Good news for the endangered Alala birds: They survived the severe weather

Alala crow seen in a Hawaii Island forest. (Image: DLNR)
Alala crow seen in a Hawaii Island forest. (Image: DLNR)
Updated: Aug. 28, 2018 at 8:12 PM HST
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BIG ISLAND (HawaiiNewsNow) - Recently released into the wild, 11 endangered Hawaiian crows survived recent severe weather brought on by Tropical Storm Lane.

That's after more than 50 inches of rain hammered parts of Hawaii Island this week.

Researchers with the Alala project went to check on the birds at the Puu Maka'ala Natural Area Reserve.

They were thrilled to see that all 11 survived. Alala are known to be highly intelligent.

"They survive very well in wet conditions and they're able to fend for themselves. We've seen over time that the birds have gotten much better seeking shelter in the forest and finding natural nooks and crevices where they can hide from the rain," Dr. Alison Greggor said.

The species died out in the wild years ago and scientists have been working to regrow the population. The last time the Alala was seen independently in the wild was 15 years ago in south Kona.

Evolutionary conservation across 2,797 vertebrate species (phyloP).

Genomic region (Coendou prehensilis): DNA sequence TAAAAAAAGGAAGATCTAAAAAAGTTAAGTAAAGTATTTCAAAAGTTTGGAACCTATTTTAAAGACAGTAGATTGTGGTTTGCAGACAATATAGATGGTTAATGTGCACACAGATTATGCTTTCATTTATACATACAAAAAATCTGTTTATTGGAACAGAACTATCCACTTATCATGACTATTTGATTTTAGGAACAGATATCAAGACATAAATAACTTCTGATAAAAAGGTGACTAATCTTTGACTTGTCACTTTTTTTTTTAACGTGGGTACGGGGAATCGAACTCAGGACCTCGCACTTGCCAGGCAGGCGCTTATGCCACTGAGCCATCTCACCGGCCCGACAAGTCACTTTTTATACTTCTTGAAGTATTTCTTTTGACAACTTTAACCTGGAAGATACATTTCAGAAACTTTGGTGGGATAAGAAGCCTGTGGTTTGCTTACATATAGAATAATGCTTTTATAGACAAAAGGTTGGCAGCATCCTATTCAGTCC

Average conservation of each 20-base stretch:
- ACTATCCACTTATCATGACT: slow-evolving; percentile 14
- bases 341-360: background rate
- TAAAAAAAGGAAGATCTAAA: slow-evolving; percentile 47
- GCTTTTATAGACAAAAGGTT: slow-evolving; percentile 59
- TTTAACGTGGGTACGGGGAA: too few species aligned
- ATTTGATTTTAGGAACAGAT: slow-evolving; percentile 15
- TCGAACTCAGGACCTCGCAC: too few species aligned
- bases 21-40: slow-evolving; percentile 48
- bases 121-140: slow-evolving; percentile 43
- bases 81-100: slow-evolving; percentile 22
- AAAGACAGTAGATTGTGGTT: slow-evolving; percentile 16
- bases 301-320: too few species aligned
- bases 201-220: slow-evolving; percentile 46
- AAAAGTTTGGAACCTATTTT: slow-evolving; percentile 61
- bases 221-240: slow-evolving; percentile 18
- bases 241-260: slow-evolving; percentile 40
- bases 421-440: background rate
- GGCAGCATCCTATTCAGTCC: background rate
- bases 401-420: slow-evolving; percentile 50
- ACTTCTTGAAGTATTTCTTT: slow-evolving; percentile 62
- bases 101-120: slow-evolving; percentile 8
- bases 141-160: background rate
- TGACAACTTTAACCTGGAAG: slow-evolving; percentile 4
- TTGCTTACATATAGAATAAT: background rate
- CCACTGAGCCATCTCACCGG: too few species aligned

Experts say some forest birds that get wet in prolonged rain and severe weather can get sick as their body temperatures drop, threatening their well being.

The release of these birds are a part of an ongoing species restoration effort. These 11 birds have been living in the wild for almost a year now, and continue to do well.

"We'll continue doing everything humanly possible to be sure they and the others to follow in coming years have all the support they need to thrive and survive in their forest homes," Dr. Greggor said

Project coordinators plan to release ten more birds in the fall.

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